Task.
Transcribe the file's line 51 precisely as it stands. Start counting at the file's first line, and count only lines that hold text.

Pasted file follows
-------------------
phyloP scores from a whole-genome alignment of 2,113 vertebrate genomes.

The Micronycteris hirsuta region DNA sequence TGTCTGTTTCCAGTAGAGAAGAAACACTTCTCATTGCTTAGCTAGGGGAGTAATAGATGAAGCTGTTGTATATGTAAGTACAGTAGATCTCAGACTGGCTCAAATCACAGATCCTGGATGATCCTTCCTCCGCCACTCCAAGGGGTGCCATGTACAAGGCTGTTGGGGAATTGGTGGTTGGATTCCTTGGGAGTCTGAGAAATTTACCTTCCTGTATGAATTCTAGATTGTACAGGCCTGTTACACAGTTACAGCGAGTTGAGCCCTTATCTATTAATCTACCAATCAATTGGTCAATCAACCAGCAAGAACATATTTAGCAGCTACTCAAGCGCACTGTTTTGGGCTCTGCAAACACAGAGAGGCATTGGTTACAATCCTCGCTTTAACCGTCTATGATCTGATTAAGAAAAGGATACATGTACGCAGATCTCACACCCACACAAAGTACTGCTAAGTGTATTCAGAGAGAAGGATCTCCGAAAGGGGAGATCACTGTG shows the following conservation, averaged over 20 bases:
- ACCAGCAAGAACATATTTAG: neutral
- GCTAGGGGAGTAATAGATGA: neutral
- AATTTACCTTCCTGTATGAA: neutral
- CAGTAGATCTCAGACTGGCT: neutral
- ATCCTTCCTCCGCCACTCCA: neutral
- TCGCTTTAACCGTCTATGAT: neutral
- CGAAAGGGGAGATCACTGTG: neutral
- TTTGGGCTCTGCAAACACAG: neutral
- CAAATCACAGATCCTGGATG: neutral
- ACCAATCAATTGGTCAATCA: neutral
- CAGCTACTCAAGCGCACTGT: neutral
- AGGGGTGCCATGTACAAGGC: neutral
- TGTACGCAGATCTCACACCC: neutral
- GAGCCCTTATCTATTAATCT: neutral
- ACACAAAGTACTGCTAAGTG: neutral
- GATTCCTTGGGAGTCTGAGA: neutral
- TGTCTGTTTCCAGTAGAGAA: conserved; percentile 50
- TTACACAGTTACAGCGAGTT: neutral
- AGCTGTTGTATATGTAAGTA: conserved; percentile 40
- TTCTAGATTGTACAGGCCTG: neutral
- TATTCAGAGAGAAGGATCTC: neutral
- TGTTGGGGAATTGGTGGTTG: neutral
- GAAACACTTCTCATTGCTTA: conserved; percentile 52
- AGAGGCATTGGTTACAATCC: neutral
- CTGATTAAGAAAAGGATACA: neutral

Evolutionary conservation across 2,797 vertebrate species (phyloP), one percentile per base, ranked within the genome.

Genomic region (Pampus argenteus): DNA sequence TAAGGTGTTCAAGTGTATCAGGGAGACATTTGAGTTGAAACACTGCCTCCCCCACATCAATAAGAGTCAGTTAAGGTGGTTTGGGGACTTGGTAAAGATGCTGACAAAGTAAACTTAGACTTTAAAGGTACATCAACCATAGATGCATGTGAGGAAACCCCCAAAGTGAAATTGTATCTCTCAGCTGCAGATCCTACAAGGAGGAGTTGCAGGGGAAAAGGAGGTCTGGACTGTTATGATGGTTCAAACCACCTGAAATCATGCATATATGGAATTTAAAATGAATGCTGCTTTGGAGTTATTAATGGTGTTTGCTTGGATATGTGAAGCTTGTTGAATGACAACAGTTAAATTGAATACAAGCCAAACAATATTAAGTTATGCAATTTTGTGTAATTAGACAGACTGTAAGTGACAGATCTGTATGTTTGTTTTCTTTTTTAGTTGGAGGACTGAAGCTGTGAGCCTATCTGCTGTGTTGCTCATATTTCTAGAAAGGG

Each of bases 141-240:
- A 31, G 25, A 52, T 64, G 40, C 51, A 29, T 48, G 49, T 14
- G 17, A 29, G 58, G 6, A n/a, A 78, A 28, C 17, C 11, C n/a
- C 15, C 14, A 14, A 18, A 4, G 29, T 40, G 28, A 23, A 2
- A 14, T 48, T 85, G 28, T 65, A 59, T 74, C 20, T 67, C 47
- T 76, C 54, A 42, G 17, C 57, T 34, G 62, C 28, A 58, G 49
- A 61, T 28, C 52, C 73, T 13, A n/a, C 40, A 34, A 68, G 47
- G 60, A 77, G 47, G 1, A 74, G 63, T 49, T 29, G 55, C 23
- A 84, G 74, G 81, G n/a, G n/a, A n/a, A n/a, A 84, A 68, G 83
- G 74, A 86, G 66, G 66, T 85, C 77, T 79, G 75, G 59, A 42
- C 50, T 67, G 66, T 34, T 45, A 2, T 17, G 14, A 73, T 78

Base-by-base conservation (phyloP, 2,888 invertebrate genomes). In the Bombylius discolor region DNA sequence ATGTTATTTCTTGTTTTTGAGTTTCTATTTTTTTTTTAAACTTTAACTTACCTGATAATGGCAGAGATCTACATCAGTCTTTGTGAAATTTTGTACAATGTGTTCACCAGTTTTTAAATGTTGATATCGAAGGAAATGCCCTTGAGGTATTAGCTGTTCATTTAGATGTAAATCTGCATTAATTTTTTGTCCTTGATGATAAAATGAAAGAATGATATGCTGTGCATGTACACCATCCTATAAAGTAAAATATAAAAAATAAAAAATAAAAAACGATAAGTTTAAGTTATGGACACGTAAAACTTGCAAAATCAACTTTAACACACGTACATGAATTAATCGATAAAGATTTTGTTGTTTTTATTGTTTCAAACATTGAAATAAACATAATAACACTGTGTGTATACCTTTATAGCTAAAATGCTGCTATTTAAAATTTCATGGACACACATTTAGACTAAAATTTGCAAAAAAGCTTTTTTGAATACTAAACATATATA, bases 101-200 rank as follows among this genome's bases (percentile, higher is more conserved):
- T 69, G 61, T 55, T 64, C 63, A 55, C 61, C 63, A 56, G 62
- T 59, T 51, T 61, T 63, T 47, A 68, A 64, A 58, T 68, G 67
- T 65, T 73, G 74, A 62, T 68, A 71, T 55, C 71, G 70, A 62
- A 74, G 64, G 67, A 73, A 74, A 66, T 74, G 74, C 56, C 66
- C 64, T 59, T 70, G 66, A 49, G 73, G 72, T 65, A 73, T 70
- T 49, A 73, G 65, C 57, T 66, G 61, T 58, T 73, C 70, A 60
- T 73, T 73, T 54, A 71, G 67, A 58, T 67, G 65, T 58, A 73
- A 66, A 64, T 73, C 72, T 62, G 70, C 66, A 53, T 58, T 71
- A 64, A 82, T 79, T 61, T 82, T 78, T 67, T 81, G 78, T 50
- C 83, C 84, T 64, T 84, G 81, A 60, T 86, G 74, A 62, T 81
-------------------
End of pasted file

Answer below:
- C 83, C 84, T 64, T 84, G 81, A 60, T 86, G 74, A 62, T 81